08 Sept 2022
Dangers of alcohol withdrawal
In England there are an estimated 602,391 dependent drinkers.
What a lot of people don’t know about withdrawing from alcohol is that there are serious dangers if you are drink dependant. In some cases, these can even cause death.
Alcohol is a depressant of the central nervous system (CNS). This means it has a slowing effect on the brain.
With continued exposure, the body adapts to alcohol’s depressant effect. When you reduce or stop drinking alcohol, the CNS becomes overexcited. This can lead to the symptoms of withdrawal.
If you are drink dependant or you stop drinking alcohol and experience any of these symptoms you shouldn’t withdraw from alcohol suddenly and the best thing to do is to contact healthcare professionals to help you withdraw in a safe way.
Potential common risk symptoms;
- seizures (fits)
- hand tremors (‘the shakes’)
- seeing things that are not actually real (visual hallucinations)
- difficulty sleeping (insomnia)
Timeline of symptoms
Alcohol withdrawal symptoms typically manifest according to the following timeline:
6 to 12 hours post-ingestion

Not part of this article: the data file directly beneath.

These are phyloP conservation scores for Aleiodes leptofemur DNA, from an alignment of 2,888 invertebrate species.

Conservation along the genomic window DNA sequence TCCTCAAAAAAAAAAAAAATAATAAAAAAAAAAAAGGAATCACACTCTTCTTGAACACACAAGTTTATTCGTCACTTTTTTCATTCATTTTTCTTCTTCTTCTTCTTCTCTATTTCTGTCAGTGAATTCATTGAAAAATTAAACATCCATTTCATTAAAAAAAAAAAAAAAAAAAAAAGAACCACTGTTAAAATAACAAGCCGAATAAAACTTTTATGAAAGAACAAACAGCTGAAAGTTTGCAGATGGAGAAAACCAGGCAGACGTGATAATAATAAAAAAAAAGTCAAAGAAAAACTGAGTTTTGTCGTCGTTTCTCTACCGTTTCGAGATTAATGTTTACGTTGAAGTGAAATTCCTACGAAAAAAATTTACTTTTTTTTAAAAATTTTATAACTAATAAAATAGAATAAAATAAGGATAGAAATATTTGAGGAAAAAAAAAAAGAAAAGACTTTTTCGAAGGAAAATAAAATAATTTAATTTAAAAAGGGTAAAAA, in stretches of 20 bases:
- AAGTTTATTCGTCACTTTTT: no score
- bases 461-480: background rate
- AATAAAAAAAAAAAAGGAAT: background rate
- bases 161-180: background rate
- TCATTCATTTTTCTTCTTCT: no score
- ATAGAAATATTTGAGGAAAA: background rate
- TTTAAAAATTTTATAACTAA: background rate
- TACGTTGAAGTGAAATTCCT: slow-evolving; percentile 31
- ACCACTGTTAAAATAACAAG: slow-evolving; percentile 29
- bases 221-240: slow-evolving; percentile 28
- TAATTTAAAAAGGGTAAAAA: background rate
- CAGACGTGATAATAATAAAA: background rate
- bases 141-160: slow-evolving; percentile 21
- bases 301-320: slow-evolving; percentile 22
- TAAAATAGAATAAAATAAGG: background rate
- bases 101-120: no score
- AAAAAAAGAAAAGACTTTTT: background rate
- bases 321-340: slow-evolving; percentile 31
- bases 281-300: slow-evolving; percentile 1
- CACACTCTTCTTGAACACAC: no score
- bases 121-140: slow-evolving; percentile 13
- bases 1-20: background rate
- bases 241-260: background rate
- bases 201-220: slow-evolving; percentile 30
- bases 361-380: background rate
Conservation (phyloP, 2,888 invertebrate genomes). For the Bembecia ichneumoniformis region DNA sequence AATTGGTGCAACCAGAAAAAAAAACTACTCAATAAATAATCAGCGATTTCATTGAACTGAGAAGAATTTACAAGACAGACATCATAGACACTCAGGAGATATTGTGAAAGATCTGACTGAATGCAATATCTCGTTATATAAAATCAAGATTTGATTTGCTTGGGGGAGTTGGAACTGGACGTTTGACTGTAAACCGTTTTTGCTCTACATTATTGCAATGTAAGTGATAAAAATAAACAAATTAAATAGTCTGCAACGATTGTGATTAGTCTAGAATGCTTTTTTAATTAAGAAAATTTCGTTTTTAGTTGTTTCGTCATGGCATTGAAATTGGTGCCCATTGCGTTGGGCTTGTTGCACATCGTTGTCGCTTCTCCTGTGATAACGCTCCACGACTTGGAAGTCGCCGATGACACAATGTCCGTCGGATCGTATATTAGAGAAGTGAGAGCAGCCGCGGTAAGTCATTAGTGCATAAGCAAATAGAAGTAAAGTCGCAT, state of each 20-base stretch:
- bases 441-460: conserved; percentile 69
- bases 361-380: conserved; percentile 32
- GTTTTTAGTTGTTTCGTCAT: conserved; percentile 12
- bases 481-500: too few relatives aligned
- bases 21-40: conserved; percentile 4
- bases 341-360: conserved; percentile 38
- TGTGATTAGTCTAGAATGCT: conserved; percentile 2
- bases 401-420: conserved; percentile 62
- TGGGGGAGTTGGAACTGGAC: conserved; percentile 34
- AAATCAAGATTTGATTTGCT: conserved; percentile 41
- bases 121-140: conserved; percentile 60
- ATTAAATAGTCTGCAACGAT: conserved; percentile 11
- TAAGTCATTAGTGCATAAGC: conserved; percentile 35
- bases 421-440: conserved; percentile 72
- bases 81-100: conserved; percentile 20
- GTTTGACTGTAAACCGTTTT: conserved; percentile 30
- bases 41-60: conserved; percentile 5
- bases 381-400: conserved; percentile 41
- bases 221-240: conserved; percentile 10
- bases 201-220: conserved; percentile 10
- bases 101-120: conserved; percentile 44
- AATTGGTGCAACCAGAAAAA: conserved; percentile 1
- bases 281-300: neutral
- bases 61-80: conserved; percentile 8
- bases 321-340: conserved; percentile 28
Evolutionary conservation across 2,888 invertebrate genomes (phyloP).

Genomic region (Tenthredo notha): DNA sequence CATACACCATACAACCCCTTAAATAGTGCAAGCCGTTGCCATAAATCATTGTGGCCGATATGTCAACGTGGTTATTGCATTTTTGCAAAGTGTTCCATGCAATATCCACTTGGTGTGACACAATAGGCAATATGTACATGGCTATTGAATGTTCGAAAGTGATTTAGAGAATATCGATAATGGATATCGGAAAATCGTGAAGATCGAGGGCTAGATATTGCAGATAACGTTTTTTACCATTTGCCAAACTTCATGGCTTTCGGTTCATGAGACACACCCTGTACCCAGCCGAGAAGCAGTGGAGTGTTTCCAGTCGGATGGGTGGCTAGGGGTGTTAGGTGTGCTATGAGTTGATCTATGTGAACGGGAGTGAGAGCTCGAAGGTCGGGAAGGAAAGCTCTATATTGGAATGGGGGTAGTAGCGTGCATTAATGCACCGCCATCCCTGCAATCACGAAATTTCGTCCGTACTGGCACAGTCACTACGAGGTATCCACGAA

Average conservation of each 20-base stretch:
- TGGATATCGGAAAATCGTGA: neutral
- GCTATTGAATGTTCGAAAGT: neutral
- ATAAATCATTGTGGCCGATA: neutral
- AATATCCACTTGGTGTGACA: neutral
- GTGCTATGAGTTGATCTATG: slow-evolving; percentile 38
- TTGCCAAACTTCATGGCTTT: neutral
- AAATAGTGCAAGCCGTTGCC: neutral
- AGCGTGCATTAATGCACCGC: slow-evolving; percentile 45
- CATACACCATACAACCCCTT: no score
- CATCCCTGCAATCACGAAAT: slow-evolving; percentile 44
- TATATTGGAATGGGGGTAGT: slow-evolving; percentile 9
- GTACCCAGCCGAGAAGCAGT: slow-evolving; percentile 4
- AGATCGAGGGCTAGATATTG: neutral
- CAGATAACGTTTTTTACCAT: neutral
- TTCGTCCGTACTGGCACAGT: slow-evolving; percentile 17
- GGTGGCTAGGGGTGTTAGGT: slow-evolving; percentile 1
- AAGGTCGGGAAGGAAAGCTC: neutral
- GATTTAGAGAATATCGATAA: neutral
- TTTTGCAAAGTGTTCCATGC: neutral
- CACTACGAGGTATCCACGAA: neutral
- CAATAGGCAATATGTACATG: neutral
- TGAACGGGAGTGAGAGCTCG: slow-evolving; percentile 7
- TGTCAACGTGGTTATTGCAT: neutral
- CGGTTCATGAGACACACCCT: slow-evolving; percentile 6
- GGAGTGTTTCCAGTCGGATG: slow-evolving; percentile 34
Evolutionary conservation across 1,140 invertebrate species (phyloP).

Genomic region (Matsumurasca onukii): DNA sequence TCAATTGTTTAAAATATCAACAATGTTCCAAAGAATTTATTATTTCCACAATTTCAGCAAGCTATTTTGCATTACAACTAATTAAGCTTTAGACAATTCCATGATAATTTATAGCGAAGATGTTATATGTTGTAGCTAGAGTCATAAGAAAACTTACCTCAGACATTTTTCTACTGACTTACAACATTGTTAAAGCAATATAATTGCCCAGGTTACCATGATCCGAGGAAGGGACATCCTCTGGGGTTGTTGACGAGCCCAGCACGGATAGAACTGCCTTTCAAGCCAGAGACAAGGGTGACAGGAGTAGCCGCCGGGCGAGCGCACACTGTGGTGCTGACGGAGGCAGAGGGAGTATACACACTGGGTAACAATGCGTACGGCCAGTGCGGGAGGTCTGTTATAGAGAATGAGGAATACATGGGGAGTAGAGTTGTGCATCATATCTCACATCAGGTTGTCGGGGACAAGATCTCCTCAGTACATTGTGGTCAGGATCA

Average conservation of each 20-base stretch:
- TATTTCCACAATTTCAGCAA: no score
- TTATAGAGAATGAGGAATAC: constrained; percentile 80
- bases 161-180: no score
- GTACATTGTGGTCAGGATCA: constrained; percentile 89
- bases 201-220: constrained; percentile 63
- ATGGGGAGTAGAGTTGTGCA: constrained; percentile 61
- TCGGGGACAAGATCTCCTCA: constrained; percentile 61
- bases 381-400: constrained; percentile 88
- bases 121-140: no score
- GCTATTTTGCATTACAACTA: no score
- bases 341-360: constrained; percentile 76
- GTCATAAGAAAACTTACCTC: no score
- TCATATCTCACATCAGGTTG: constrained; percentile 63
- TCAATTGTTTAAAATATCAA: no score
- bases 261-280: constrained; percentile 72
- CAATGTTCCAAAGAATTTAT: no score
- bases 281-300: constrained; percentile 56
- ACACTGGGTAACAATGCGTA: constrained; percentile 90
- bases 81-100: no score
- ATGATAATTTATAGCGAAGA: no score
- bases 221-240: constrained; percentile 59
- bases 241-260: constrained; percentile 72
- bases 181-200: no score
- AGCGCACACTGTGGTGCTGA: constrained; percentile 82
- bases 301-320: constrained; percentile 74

- Nausea and vomiting
12 to 24 hours post-ingestion
- Hand tremors
48 hours post-ingestion
- High blood pressure
- Tactile, auditory, and visual hallucinations
- High fever and excessive sweating
- Delirium tremens
How to withdraw safely
Supervised alcohol withdrawal is safest. Mild to moderate alcohol withdrawal can be done in an outpatient setting, often requiring daily check-ins. Individuals with more serious symptoms should be treated in an inpatient setting, where their condition can be more closely monitored.
Having 24/7 help and support when detoxing from alcohol reduces the risks of extreme symptoms. It offers the individual the best chance of successfully detoxing.
It is important if you are considering an alcohol detox that you get help from a facility that will offer you the right tools and support for you to detox safely.